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Oct. 7, 2022

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Working in Clark County: Heidi Mason, Cottage Dance Academy

By , Columbian news assistant
Published:
5 Photos
Heidi Mason is a dance mom who founded Cottage Dance Academy on the Providence Academy campus after a previous operator in that space, Liz Borromeo, left town.
Heidi Mason is a dance mom who founded Cottage Dance Academy on the Providence Academy campus after a previous operator in that space, Liz Borromeo, left town. (Taylor Balkom/The Columbian) Photo Gallery

P.E., math and history aren’t the only classes starting up again for the fall. At Cottage Dance Academy, the coming school year has dance students of all ages leaping and bounding for joy.

Heidi Mason is the owner of the newly renamed Cottage Dance Academy, at 404 E. Evergreen Blvd., on the grounds of Providence Academy in downtown Vancouver.

Long-time Vancouver residents may remember the studio as Liz Borromeo Dance. Mason’s daughters had been dancers under Borromeo’s tutelage for many years when Borromeo decided to close the studio and leave the area.

Mason knew she couldn’t let a good thing end. So, after Liz Borromeo Dance moved out, Cottage Dance Academy moved in.

Stepping into the field of dance studio management proved to be a whole new world for Mason, as she had no professional dance experience prior to creating the academy earlier this year. However, she had 16 years of experience being the parent of young dancers and had developed a strong sense of what she liked and disliked about her family’s experiences in previous studio settings.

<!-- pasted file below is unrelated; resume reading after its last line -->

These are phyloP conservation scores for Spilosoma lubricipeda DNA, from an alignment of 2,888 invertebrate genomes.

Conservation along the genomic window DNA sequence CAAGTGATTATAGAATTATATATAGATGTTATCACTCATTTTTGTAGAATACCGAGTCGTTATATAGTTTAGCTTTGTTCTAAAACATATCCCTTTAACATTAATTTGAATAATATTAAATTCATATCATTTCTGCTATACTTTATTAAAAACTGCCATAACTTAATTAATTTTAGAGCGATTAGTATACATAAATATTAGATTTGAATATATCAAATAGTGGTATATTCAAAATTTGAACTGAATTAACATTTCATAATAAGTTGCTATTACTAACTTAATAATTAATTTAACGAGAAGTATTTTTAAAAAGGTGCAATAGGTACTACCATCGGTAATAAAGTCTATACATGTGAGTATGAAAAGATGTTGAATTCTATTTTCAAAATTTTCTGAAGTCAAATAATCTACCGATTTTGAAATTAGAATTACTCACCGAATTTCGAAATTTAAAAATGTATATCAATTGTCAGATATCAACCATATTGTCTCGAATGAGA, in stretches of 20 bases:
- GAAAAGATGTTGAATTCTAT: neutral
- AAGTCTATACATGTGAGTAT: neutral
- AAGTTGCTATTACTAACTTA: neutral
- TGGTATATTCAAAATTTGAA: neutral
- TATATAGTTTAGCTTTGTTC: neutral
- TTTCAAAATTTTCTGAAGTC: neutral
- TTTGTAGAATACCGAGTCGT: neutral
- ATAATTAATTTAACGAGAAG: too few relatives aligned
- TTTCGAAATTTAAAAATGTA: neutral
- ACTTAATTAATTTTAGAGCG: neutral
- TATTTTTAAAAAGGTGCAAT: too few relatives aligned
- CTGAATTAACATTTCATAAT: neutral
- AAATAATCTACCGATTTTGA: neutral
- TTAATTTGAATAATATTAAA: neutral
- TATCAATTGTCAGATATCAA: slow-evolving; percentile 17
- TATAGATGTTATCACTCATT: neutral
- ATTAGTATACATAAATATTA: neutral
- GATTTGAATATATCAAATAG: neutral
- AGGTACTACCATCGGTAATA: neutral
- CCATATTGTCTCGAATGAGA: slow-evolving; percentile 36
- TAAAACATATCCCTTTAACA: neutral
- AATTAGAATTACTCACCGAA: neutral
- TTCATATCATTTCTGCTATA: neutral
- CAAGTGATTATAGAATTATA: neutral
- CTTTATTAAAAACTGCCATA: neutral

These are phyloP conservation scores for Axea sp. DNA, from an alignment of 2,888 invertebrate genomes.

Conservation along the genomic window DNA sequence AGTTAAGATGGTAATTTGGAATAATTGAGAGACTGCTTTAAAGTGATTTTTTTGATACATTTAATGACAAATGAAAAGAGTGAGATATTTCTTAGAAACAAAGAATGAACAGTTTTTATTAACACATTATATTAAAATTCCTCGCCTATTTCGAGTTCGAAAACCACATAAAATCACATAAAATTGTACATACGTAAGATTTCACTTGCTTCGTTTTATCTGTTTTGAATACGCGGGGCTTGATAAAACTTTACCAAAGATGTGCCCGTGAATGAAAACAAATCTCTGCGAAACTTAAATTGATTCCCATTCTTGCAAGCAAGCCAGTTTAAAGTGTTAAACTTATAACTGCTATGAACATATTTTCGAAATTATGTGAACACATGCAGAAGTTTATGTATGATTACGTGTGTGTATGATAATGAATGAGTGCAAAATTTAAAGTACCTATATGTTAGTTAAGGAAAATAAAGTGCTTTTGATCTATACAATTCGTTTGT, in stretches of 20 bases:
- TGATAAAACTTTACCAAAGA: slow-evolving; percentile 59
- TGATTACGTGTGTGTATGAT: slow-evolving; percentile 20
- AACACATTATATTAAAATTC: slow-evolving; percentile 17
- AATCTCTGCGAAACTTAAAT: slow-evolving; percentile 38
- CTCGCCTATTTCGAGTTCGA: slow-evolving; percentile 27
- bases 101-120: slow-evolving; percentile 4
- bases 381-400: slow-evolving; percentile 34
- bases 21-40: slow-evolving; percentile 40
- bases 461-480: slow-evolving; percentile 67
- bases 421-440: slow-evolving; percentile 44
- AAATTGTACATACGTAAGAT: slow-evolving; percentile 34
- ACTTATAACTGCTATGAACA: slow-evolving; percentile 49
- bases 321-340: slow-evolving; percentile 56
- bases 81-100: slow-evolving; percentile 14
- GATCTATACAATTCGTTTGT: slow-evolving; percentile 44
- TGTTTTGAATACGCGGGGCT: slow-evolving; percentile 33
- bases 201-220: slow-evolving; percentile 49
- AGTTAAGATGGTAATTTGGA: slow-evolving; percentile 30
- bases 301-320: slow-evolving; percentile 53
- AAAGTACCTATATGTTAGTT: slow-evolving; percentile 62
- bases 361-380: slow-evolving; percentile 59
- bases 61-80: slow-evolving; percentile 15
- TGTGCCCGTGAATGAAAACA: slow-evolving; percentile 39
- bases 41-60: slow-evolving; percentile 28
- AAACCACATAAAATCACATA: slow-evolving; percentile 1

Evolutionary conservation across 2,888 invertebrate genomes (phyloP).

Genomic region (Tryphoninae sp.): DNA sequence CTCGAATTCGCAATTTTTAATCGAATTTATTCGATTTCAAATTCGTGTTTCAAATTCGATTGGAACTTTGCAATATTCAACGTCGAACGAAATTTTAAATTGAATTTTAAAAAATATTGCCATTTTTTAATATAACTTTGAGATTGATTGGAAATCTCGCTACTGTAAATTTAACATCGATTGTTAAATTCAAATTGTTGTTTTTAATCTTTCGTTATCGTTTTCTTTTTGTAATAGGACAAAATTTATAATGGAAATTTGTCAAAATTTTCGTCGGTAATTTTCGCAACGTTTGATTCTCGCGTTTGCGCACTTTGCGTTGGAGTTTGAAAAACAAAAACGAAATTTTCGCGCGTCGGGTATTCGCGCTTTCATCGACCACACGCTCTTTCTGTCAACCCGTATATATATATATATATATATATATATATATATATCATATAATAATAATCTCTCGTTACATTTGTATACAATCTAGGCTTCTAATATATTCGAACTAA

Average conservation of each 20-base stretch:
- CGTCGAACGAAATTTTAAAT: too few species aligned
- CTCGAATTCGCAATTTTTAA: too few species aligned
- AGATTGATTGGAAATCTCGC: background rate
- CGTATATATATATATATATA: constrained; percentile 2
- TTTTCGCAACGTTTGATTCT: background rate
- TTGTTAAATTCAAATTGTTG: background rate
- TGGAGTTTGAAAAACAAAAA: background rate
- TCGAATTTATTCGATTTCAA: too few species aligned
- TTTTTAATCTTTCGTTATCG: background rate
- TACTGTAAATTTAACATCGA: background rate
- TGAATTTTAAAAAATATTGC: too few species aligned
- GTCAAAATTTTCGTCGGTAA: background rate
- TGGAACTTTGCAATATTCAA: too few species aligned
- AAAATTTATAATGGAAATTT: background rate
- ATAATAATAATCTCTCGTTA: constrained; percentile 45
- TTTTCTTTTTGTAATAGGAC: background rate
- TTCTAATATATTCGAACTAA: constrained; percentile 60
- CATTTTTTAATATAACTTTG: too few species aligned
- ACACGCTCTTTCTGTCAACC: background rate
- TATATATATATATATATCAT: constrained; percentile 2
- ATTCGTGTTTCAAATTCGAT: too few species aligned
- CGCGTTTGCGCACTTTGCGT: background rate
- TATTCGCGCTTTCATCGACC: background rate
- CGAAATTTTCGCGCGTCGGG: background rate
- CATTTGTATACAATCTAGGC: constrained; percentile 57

WORKING IN CLARK COUNTY

Working in Clark County, a brief profile of interesting Clark County business owners or a worker in the public, private, or nonprofit sector. Send ideas to Hope Martinez:
hope.martinez@columbian.com; fax 360-735-4598; phone 360-735-4550.

“It’s very important to me that all our dancers feel welcomed and included,” Mason said. “I want dance to be a positive experience for them. There’s so much joy to be found in this art form.”

Ballet and other classical dance forms are steeped in tradition. An unfortunate side effect of these traditions are rigid expectations for what a dancer should look like. Historically, these expectations have dissuaded many prospective dancers from pursuing the art simply because their bodies do not fit the mold of the traditional ballerina.

“At Cottage Dance Academy, we believe that anyone who wants to dance can and should,” Mason explained. “We believe that students don’t have to look a certain way or have a certain kind of body to dance well. Dance is an experience meant to be shared, so we open our doors to anyone who wants to share in the joy of it.”

Mason and her team of instructors create this culture of positivity and inclusion through their unique curriculum and approach to teaching.

Instead of rigorous schedules and prerequisites, Cottage Dance Academy offers flexible options for dancers to take classes at their own pace while still learning the skills and techniques they’d acquire at more traditional pre-professional or competitive studios.

Cottage Dance Academy offers classes for adults and children as young as 3 and features instruction for each skill level, from beginners to veterans.

Mason is ecstatic to share the art that has been so near and dear to her family. What started as an unfamiliar new challenge has become a passion, one that Mason hopes will continue to grow.

“I feel like Clark County is really experiencing a push for the arts right now,” Mason said. “People are hungry for it. Our world needs the arts now more than ever. It’s something that brings people together and allows us to escape into a beautiful place.”

For those interested in enrolling their children or taking a class for themselves, Cottage Dance Academy will be hosting a registration day open house Aug. 27. More details can be found at www.cottagedanceacademy.com.

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